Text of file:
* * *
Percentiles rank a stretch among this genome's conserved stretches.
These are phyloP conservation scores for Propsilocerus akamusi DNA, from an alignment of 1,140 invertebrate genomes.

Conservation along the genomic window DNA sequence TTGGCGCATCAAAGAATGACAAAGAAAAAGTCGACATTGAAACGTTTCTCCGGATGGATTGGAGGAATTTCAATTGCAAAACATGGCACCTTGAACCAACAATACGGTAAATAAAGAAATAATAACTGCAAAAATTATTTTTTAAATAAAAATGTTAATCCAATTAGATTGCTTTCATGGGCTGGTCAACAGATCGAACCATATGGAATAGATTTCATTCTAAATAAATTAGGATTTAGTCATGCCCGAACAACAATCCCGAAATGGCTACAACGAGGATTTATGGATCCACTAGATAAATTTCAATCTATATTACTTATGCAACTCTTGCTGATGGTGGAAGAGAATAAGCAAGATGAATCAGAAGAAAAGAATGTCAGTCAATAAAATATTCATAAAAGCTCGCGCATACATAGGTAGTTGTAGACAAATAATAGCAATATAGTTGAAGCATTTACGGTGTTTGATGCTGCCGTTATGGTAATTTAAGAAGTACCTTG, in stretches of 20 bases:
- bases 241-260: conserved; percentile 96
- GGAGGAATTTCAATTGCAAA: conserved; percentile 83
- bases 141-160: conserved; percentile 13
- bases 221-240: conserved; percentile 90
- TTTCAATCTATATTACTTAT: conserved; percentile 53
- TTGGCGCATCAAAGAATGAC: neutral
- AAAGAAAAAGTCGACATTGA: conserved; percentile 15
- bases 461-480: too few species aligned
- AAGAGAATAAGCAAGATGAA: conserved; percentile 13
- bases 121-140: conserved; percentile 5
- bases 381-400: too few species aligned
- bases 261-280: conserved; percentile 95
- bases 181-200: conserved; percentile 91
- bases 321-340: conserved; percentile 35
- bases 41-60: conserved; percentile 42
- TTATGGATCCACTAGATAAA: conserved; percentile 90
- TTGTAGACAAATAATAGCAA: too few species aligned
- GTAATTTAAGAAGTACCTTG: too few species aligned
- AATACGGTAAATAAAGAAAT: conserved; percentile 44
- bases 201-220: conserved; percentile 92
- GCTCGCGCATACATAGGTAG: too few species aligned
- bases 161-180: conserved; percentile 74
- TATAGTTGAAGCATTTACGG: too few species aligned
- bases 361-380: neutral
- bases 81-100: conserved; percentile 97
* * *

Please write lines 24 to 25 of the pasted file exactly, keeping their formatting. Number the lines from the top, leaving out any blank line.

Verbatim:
- GCTCGCGCATACATAGGTAG: too few species aligned
- bases 161-180: conserved; percentile 74